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As Publishers Embrace Native Ads, OpenX Has $100 Million Reasons To Love Programmatic, Too

Look under the hood at many of the buzziest digital publishers of the moment and you’ll hear all about native advertising, a new(ish) kind of paid programming that offers content that’s supposed to be more appealing than a banner ad asking you if you need to lose weight or want to sell your eggs. From BuzzFeed to the New York Times, publishers see native ads as a tactic that offers more quality control, brand consistency—and a higher price tag.

 

At one ad tech shop, the notion that display advertising is untrustworthy doesn’t add up. Profitable and now with revenues of more than $100 million, seven-year-old OpenX has built a big business in its own right—and CEO Tim Cadogan argues that his California startup can help bring publishers’ trust back to automated sales of their ad inventory.

“Publishers have more control than they realize. In many cases, people felt like they lost some element of control in the early stages of programmatic,” Cadogan says. “They’re swinging around, finding their feet, but other people are still saying, ‘You have what we want.’ So publishers need to get assertive.”

The crux of Cadogan’s argument, and the reason OpenX’s core U.S. business is growing at a 70% clip, is that advertisers will want a blend of tactics that work. If they can target a sub-set of potential customers who are more likely to buy than the average set of eyeballs browsing the Web, they’ll still pay value. So even as the industry tests new ways to charge for inventory and some look to shift away from the time-old “CPM” (the cost per thousand impressions that’s the basic currency of digital advertising), Cadogan believes that programmatic ads will find homes in smart cars, wearables, and live TV.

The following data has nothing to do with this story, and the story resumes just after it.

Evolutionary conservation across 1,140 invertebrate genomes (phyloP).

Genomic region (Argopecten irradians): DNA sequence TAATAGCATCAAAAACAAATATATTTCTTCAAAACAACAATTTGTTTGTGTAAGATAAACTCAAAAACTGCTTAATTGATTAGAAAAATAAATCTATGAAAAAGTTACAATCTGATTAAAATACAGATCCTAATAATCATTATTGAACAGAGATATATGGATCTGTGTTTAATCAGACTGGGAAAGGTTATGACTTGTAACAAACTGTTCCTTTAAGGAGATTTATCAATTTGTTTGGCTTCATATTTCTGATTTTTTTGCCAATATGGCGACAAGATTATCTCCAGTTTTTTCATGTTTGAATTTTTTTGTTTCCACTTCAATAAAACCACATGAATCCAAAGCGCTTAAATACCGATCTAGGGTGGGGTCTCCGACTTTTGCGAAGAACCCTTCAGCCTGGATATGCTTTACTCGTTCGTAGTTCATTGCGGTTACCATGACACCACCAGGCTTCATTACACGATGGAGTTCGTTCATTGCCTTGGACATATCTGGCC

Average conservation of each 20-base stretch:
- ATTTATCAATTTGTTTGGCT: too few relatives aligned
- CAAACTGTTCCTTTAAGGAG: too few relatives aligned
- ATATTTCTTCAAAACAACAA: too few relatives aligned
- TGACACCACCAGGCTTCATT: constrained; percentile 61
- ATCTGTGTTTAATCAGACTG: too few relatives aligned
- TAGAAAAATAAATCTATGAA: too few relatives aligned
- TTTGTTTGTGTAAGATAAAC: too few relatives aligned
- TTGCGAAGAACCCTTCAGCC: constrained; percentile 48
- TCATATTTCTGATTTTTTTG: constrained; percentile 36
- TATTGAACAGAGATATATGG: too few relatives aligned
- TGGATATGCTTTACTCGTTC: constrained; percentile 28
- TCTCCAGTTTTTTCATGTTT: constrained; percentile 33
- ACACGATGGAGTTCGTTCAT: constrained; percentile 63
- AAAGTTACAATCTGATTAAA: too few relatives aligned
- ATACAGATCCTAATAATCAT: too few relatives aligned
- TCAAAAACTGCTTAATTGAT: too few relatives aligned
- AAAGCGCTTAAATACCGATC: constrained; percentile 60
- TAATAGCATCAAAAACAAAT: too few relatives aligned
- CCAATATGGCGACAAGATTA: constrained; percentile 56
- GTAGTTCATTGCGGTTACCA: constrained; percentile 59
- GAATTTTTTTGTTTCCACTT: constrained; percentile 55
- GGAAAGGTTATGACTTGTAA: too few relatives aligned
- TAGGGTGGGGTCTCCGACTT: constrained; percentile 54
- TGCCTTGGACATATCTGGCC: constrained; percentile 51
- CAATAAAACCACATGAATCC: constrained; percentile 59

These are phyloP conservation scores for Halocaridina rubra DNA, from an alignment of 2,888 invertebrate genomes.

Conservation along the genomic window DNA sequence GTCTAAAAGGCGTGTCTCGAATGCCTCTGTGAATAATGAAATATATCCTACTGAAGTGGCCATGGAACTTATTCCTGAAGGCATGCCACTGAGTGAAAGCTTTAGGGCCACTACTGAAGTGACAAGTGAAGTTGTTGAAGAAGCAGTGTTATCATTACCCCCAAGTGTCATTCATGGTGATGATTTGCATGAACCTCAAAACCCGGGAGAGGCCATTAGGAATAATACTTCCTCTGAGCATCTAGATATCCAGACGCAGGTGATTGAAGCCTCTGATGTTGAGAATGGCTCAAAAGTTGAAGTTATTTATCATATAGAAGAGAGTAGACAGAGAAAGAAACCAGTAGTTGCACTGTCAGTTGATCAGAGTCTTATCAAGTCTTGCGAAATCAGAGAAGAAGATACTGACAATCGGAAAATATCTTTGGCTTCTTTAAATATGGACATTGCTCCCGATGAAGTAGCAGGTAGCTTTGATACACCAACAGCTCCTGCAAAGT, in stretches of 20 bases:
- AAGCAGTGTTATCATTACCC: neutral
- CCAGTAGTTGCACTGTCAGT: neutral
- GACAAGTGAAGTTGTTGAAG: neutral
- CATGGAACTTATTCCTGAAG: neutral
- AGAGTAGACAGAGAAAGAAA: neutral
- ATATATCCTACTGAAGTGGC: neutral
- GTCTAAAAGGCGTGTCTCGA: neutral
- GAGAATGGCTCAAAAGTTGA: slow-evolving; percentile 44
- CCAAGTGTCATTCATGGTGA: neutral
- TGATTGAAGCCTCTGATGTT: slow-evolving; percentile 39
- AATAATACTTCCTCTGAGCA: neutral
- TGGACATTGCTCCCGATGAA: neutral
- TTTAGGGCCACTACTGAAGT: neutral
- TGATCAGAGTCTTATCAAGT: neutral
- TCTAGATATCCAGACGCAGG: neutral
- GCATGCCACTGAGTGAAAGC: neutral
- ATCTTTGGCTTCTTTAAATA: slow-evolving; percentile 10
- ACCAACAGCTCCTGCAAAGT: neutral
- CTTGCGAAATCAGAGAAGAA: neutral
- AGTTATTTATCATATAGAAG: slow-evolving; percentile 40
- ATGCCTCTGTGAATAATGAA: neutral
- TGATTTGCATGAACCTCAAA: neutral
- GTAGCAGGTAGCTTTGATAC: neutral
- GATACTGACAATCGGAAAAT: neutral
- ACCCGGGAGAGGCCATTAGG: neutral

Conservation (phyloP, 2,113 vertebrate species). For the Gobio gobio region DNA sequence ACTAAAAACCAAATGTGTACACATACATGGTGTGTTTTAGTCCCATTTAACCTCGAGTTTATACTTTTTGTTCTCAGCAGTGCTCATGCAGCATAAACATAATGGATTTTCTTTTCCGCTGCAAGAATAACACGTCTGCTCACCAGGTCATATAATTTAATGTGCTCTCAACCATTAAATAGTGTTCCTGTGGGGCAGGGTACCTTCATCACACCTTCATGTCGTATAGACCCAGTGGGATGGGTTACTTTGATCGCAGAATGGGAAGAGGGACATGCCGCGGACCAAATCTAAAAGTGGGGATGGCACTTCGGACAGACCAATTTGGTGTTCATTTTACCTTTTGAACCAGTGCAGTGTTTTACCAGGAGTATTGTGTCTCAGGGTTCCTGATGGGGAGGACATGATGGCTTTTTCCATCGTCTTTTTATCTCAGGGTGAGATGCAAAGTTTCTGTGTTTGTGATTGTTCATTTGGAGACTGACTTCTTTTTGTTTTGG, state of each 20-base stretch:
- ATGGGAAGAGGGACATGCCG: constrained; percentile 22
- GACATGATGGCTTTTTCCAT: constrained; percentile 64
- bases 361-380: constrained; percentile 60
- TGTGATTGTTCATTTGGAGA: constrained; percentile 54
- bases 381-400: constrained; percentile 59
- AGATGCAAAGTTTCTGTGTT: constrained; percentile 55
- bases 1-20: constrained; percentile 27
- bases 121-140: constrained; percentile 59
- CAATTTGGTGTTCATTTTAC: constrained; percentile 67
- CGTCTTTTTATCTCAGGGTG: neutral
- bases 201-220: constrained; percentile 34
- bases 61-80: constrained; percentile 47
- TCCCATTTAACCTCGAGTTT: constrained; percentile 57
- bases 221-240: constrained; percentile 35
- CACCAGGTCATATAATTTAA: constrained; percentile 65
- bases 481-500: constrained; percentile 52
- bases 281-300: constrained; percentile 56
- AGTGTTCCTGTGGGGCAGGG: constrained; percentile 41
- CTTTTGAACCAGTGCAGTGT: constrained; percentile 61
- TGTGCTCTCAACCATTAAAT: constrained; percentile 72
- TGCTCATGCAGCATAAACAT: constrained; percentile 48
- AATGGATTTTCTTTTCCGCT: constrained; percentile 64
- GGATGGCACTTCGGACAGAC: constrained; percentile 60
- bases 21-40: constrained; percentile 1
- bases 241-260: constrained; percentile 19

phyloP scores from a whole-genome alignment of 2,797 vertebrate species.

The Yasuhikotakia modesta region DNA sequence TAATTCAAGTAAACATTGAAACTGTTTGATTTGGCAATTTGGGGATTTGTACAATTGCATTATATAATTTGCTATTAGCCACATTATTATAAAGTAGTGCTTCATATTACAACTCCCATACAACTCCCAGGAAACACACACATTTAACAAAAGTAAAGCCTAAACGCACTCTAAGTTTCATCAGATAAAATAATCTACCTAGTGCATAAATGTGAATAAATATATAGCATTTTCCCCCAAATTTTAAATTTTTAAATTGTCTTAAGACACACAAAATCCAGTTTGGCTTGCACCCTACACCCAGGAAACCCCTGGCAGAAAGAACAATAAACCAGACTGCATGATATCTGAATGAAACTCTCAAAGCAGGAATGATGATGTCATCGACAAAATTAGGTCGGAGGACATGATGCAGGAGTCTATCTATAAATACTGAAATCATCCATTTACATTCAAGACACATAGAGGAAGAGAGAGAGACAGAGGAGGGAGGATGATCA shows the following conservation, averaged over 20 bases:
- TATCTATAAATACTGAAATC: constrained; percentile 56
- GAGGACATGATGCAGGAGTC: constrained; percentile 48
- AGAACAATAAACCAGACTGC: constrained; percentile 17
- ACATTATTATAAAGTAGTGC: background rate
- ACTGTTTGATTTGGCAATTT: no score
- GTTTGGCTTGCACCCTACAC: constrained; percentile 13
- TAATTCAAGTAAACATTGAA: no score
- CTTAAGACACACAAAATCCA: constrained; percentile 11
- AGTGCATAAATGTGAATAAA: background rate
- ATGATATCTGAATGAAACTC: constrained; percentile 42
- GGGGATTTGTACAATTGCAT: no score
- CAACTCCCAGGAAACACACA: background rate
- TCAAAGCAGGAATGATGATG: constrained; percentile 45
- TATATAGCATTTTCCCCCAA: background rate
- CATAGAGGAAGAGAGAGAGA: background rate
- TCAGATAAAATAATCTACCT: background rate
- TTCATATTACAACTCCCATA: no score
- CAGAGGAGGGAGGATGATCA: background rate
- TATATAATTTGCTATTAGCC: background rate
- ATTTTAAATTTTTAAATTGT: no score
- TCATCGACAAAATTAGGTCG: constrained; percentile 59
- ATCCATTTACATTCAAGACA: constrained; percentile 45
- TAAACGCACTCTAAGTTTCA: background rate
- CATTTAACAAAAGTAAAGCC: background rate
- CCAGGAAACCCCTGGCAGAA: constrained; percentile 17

His argument’s already being born out on the television side. For this year’s Super Bowl, brands looking to match with customers likely interested in the game helped drive the average cost of a display ad up by 43% on Feb. 1 compared to the previous Sunday, according to data from the Exchange Lab. On television sets themselves, Mondelez bought the first multi-million dollar spot through a programmatic bid.

OpenX’s fastest area of growth has been in programmatic ads bought and sold over mobile, now one quarter of its inventory and a business that grew 100% in the last year. Cadogan says that growth parallels the shift of OpenX’s own customers’ readers. The company’s exchange supply-side platform business, meanwhile, are outstripping the overall market in their growth (70% compared to the overall real-time bidding market, which grew 52% to $21 billion in 2014, according to Magna Global).

As the publisher-facing side of the programmatic process, OpenX partners with many large private ad tech firms who work with buyers and handle their own exchanges, like AppNexus, MediaMath and Turn. One or more of those companies could go public in the next year, joining Criteo as one of the ad tech industry’s few public independent billion-dollar players. Cadogan says OpenX isn’t actively looking to go public itself anytime soon, though he expects a couple “major conglomerates” to form in the next few months as the programmatic market solidifies more.

They all play in the shadow of Google, whose massive advertising business anchored by DoubleClick dwarfs the entire sector with its overall ad revenues, $59 billion in 2014. But OpenX customers like Ask.com work with both, preferring not to rely on just one option for their inventory. “OpenX is well-established and credit-worthy—which was our main decision criteria relative to size/independence,” says Ken Leeder, senior vice president of programmatic Advertising at IAC. “OpenX has done what their name implies, they have opened advertiser markets for us,” says chief revenue office Kraig Kitchin at The Blaze, another customer.

With 360 employees and cash from its operations to consider investments like aggressive hiring and potential acquisition, OpenX’s CEO says the company’s positioned to hold its ground in the face of power plays by large social media companies like Google and Facebook even should they exert more control moving forward.

“Look at the richness and diversity of the Web. There are so many different players out there, that it’s hard to see just one or two.” Still, it’s right there in the name that OpenX isn’t looking for trouble from any one other vendor—and Cadogan, like others in the industry, is banking that his company will find customers on both sides of any future ads battleground. “We believe you have a much better chance if you are a true technology company.”